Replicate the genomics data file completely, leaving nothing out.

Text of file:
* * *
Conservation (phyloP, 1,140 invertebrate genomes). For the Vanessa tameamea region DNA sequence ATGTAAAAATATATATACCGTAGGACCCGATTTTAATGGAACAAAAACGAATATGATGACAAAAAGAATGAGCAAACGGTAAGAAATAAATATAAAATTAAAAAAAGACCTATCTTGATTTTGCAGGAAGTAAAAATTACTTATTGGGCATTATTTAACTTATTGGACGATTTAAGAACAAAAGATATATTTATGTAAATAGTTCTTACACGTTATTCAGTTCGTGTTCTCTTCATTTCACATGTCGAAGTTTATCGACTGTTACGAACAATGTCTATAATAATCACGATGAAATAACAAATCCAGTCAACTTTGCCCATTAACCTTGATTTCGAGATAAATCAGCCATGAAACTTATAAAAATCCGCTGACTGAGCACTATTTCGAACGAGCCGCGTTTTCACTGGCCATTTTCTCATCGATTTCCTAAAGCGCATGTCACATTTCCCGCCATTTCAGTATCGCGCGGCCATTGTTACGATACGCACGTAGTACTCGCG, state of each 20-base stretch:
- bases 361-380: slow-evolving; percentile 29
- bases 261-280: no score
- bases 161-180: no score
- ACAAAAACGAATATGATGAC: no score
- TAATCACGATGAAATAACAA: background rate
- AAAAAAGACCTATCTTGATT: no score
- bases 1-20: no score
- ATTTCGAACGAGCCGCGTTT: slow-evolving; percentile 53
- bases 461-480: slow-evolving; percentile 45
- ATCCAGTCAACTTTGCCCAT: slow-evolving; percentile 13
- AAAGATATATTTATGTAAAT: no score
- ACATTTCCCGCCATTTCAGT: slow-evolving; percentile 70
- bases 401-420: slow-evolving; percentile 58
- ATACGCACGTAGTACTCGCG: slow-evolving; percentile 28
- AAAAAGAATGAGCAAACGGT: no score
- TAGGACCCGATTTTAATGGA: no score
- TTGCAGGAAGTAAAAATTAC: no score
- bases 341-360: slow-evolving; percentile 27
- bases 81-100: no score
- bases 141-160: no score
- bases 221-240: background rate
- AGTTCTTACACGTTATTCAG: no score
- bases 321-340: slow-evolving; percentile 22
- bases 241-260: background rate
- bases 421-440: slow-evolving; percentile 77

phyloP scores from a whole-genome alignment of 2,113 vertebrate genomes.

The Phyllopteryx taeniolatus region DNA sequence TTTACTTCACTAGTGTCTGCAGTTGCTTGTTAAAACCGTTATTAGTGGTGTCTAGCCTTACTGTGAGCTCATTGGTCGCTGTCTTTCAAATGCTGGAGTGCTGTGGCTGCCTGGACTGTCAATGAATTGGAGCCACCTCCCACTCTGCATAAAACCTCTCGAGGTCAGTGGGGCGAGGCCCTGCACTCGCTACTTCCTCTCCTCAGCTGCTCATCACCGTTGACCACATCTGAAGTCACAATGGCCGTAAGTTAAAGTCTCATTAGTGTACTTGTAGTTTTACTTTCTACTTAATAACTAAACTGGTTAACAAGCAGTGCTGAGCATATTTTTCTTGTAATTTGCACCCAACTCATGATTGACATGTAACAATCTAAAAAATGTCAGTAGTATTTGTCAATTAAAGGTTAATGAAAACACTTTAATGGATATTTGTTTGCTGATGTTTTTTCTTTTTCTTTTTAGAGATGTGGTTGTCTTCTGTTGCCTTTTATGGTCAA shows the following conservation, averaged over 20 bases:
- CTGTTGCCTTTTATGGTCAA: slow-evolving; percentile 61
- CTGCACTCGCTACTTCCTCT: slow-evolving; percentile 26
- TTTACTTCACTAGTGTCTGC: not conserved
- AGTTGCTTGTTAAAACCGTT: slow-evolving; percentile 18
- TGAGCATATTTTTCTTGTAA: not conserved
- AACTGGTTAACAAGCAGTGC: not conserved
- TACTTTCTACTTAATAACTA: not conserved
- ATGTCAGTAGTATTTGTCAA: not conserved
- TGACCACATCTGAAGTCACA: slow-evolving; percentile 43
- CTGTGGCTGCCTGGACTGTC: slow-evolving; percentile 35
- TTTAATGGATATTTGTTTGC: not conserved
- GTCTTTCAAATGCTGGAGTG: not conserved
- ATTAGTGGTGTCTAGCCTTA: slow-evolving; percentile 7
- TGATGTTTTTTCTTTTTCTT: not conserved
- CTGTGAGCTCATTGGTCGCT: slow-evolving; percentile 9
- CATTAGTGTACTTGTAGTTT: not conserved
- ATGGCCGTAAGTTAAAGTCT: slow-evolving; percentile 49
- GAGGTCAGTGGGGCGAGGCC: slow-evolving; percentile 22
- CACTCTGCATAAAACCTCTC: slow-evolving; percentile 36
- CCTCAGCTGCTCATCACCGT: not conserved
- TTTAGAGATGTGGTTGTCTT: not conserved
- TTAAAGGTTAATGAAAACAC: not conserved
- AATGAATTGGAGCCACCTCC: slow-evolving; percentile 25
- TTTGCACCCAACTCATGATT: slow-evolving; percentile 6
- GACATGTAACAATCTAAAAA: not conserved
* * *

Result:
Conservation (phyloP, 1,140 invertebrate genomes). For the Vanessa tameamea region DNA sequence ATGTAAAAATATATATACCGTAGGACCCGATTTTAATGGAACAAAAACGAATATGATGACAAAAAGAATGAGCAAACGGTAAGAAATAAATATAAAATTAAAAAAAGACCTATCTTGATTTTGCAGGAAGTAAAAATTACTTATTGGGCATTATTTAACTTATTGGACGATTTAAGAACAAAAGATATATTTATGTAAATAGTTCTTACACGTTATTCAGTTCGTGTTCTCTTCATTTCACATGTCGAAGTTTATCGACTGTTACGAACAATGTCTATAATAATCACGATGAAATAACAAATCCAGTCAACTTTGCCCATTAACCTTGATTTCGAGATAAATCAGCCATGAAACTTATAAAAATCCGCTGACTGAGCACTATTTCGAACGAGCCGCGTTTTCACTGGCCATTTTCTCATCGATTTCCTAAAGCGCATGTCACATTTCCCGCCATTTCAGTATCGCGCGGCCATTGTTACGATACGCACGTAGTACTCGCG, state of each 20-base stretch:
- bases 361-380: slow-evolving; percentile 29
- bases 261-280: no score
- bases 161-180: no score
- ACAAAAACGAATATGATGAC: no score
- TAATCACGATGAAATAACAA: background rate
- AAAAAAGACCTATCTTGATT: no score
- bases 1-20: no score
- ATTTCGAACGAGCCGCGTTT: slow-evolving; percentile 53
- bases 461-480: slow-evolving; percentile 45
- ATCCAGTCAACTTTGCCCAT: slow-evolving; percentile 13
- AAAGATATATTTATGTAAAT: no score
- ACATTTCCCGCCATTTCAGT: slow-evolving; percentile 70
- bases 401-420: slow-evolving; percentile 58
- ATACGCACGTAGTACTCGCG: slow-evolving; percentile 28
- AAAAAGAATGAGCAAACGGT: no score
- TAGGACCCGATTTTAATGGA: no score
- TTGCAGGAAGTAAAAATTAC: no score
- bases 341-360: slow-evolving; percentile 27
- bases 81-100: no score
- bases 141-160: no score
- bases 221-240: background rate
- AGTTCTTACACGTTATTCAG: no score
- bases 321-340: slow-evolving; percentile 22
- bases 241-260: background rate
- bases 421-440: slow-evolving; percentile 77

phyloP scores from a whole-genome alignment of 2,113 vertebrate genomes.

The Phyllopteryx taeniolatus region DNA sequence TTTACTTCACTAGTGTCTGCAGTTGCTTGTTAAAACCGTTATTAGTGGTGTCTAGCCTTACTGTGAGCTCATTGGTCGCTGTCTTTCAAATGCTGGAGTGCTGTGGCTGCCTGGACTGTCAATGAATTGGAGCCACCTCCCACTCTGCATAAAACCTCTCGAGGTCAGTGGGGCGAGGCCCTGCACTCGCTACTTCCTCTCCTCAGCTGCTCATCACCGTTGACCACATCTGAAGTCACAATGGCCGTAAGTTAAAGTCTCATTAGTGTACTTGTAGTTTTACTTTCTACTTAATAACTAAACTGGTTAACAAGCAGTGCTGAGCATATTTTTCTTGTAATTTGCACCCAACTCATGATTGACATGTAACAATCTAAAAAATGTCAGTAGTATTTGTCAATTAAAGGTTAATGAAAACACTTTAATGGATATTTGTTTGCTGATGTTTTTTCTTTTTCTTTTTAGAGATGTGGTTGTCTTCTGTTGCCTTTTATGGTCAA shows the following conservation, averaged over 20 bases:
- CTGTTGCCTTTTATGGTCAA: slow-evolving; percentile 61
- CTGCACTCGCTACTTCCTCT: slow-evolving; percentile 26
- TTTACTTCACTAGTGTCTGC: not conserved
- AGTTGCTTGTTAAAACCGTT: slow-evolving; percentile 18
- TGAGCATATTTTTCTTGTAA: not conserved
- AACTGGTTAACAAGCAGTGC: not conserved
- TACTTTCTACTTAATAACTA: not conserved
- ATGTCAGTAGTATTTGTCAA: not conserved
- TGACCACATCTGAAGTCACA: slow-evolving; percentile 43
- CTGTGGCTGCCTGGACTGTC: slow-evolving; percentile 35
- TTTAATGGATATTTGTTTGC: not conserved
- GTCTTTCAAATGCTGGAGTG: not conserved
- ATTAGTGGTGTCTAGCCTTA: slow-evolving; percentile 7
- TGATGTTTTTTCTTTTTCTT: not conserved
- CTGTGAGCTCATTGGTCGCT: slow-evolving; percentile 9
- CATTAGTGTACTTGTAGTTT: not conserved
- ATGGCCGTAAGTTAAAGTCT: slow-evolving; percentile 49
- GAGGTCAGTGGGGCGAGGCC: slow-evolving; percentile 22
- CACTCTGCATAAAACCTCTC: slow-evolving; percentile 36
- CCTCAGCTGCTCATCACCGT: not conserved
- TTTAGAGATGTGGTTGTCTT: not conserved
- TTAAAGGTTAATGAAAACAC: not conserved
- AATGAATTGGAGCCACCTCC: slow-evolving; percentile 25
- TTTGCACCCAACTCATGATT: slow-evolving; percentile 6
- GACATGTAACAATCTAAAAA: not conserved